WannaMine – New Cryptocurrency Mining Malware ; Uses An NSA exploit ; How To Protect Yourself ?

WannaMine seems to be mining Monero, an alternative form of cryptocurrency that is relatively easy to mine. The malware can infect a PC via a targeted attack or when a user clicks on a malicious link.

What is the problem?

There are several serious problems with WannaMine. First, the way in which it tries to make maximum use of the processor and RAM places the computer under great strain. Eventually the computer will begin to fail, requiring costly repairs – or even complete replacement.

The second major problem is to do with the way in which WannaMine spreads itself. Initially there is nothing unusual about the malware – users are tricked into downloading the malware via email attachments or infected websites. Once installed however, WannaMine uses some very clever tricks to spread across the network.

What does WannaMine do?

At the most basic level, WannaMine has been designed to mine a cryptocurrency called Monero. The malware silently infects a victim’s computer, and then uses it to run complex decryption routines that create new Monero. The currency is then added to a digital wallet belonging to the hackers, ready to be spent whenever they choose.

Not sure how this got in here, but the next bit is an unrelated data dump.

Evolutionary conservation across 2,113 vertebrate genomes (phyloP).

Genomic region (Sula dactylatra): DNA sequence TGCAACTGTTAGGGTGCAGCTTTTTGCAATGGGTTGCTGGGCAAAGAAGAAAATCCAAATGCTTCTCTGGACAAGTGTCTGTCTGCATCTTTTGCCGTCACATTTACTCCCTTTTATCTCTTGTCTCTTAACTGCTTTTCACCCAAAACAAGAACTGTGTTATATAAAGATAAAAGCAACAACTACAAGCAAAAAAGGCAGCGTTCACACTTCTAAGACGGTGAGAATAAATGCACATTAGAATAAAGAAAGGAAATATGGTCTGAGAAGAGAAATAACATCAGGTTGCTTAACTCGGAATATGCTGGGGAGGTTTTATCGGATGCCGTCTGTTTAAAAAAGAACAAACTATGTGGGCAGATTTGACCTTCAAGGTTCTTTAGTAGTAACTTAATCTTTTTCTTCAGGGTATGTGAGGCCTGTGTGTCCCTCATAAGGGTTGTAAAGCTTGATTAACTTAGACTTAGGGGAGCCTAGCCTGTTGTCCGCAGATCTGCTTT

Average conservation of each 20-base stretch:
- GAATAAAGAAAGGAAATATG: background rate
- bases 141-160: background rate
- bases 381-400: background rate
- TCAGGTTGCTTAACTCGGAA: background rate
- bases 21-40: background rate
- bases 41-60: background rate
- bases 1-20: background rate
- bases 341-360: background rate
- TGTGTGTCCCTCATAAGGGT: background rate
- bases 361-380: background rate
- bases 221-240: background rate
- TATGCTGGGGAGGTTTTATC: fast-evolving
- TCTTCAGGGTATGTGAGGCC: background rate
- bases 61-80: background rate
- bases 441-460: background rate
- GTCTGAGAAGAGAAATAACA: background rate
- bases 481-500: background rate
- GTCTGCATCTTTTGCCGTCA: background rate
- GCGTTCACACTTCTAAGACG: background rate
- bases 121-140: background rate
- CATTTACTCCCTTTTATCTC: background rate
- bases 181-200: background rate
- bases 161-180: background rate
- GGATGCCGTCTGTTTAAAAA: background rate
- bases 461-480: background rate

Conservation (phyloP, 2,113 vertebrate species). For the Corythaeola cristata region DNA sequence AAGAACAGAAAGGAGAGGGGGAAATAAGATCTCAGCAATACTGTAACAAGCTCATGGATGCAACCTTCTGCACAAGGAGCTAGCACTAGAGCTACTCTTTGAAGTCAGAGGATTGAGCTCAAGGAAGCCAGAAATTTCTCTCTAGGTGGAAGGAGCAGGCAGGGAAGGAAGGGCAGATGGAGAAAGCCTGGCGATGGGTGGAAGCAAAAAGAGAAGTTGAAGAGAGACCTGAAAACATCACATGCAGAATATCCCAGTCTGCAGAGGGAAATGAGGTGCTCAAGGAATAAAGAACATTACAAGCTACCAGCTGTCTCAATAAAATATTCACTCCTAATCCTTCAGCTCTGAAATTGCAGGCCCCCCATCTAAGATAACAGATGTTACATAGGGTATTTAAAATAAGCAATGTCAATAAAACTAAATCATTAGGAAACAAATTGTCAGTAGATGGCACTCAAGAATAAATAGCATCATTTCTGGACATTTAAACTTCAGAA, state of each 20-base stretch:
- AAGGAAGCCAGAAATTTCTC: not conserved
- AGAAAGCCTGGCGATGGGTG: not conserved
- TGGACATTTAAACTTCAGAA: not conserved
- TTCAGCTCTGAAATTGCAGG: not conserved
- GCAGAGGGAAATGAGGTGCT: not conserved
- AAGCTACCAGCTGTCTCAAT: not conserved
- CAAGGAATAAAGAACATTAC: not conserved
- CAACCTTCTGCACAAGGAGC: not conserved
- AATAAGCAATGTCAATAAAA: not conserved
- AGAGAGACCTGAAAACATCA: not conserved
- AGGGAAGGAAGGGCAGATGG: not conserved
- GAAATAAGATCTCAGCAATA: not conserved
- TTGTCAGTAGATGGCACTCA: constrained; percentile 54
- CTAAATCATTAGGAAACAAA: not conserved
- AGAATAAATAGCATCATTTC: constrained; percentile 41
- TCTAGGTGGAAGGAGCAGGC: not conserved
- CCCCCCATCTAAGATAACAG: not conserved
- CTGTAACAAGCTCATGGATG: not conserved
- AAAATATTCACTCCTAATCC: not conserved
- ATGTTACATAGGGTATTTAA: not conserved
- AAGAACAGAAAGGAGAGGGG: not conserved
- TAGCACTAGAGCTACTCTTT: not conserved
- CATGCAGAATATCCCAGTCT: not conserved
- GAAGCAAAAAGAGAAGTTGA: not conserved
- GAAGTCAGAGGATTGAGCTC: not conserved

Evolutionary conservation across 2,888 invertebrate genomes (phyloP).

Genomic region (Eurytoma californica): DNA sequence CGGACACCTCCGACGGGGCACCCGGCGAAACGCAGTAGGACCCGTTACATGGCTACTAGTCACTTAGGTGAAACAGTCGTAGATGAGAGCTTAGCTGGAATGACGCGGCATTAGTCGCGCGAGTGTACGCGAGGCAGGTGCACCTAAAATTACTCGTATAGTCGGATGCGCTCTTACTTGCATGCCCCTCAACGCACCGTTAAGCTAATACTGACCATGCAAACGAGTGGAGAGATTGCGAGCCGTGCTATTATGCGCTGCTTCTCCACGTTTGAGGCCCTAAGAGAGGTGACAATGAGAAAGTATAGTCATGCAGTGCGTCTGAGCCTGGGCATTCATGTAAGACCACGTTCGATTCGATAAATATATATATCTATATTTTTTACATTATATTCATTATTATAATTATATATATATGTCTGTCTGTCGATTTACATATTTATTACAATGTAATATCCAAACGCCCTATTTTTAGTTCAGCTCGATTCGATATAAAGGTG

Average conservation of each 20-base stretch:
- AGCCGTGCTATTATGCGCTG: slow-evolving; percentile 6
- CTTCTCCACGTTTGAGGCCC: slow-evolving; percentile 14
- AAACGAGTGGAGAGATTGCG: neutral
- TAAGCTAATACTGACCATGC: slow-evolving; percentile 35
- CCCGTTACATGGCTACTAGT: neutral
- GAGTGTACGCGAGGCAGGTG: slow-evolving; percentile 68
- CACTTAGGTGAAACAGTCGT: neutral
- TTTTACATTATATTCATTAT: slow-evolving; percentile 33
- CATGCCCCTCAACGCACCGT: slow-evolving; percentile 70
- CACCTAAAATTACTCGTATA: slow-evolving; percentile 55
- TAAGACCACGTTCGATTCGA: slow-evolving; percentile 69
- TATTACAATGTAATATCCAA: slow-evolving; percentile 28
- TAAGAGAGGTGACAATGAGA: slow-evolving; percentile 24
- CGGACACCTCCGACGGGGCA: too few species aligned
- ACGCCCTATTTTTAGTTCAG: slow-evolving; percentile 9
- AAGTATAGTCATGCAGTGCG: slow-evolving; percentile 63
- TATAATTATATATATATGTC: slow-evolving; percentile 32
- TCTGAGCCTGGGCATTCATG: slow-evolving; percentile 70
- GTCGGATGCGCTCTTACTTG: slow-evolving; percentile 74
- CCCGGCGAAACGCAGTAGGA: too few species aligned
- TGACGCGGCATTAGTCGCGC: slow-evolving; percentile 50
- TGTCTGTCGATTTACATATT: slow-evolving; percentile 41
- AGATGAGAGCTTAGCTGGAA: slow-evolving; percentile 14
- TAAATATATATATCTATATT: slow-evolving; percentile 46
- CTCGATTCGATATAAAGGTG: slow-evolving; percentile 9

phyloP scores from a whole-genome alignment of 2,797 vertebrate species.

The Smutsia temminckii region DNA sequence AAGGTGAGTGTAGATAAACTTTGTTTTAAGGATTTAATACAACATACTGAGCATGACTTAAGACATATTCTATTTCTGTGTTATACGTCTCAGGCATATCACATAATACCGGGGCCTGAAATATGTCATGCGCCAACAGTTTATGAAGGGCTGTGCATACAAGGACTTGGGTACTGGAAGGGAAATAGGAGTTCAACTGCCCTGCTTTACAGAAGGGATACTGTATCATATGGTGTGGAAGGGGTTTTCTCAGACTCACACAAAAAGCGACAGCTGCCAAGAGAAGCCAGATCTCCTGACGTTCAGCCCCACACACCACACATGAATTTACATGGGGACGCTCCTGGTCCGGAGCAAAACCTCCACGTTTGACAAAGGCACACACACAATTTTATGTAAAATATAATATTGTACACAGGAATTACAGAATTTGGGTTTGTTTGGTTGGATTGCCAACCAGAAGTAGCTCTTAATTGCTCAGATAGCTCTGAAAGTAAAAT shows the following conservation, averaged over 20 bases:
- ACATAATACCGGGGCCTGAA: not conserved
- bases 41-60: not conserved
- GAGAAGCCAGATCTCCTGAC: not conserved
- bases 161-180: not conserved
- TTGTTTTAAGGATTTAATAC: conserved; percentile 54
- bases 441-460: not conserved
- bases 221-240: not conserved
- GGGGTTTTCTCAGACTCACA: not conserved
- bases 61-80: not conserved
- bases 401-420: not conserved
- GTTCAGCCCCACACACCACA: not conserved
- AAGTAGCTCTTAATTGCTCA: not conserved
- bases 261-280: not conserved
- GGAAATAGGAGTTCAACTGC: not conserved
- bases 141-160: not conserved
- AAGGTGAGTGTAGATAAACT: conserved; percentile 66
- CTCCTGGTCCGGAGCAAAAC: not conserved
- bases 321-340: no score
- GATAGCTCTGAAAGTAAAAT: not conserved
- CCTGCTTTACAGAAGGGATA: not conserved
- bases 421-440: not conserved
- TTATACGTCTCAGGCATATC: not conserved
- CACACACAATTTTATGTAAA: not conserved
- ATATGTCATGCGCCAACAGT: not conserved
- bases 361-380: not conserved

This may sound relatively harmless, but the mining process takes priority over legitimate activities. An infected computer begins to slow down – a particularly frustrating experience for users.

It first uses a tool called “MimiKatz” to recover logins and passwords from system memory and try to infiltrate the system once. If that fails, WannaMine turns to the EternalBlue exploit to complete the task and break in.

Once the attack is successful, WannaMine quietly uses the CPU processing power to generate Monero coins in the background. “The WannaMine worm uses advanced techniques to maintain persistence within an infected network and move laterally from system to system,” the researchers said. “In one case, a client informed CrowdStrike that nearly 100% of its environment was rendered unusable due to overutilisation of systems’ CPUs.”

Q. Is WannaMine like WannaCry? Is it ransomware that scrambles my disk?

A. The name “WannaMine” is a portmanteau word that refers to a malware family that uses the network spreading capabilities of WannaCry to deliver cryptomining malware rather than ransomware.
Q. If I don’t own any cryptocoins and I’m not part of the cryptocurrency scene, am I still at risk?

A. Yes.

WannaMine malware attacks aren’t trying to locate your digital cryptocurrency stash and steal it.

They want free use of your computer for cryptomining calculations of their own, whether you’re interested in cryptocurrency or not.

Q. What is cryptomining malware? Is it as dangerous as ransomware?

A. Cryptomining is when crooks secretly get your computer to do the calculations needed to generate cryptocurrency, such as Bitcoin, Monero or Ethereum; the crooks keep any cryptocoin proceeds for themselves.

To make money with cryptomining, you need a lot of electricity to deliver a lot processing power on a lot of computers.

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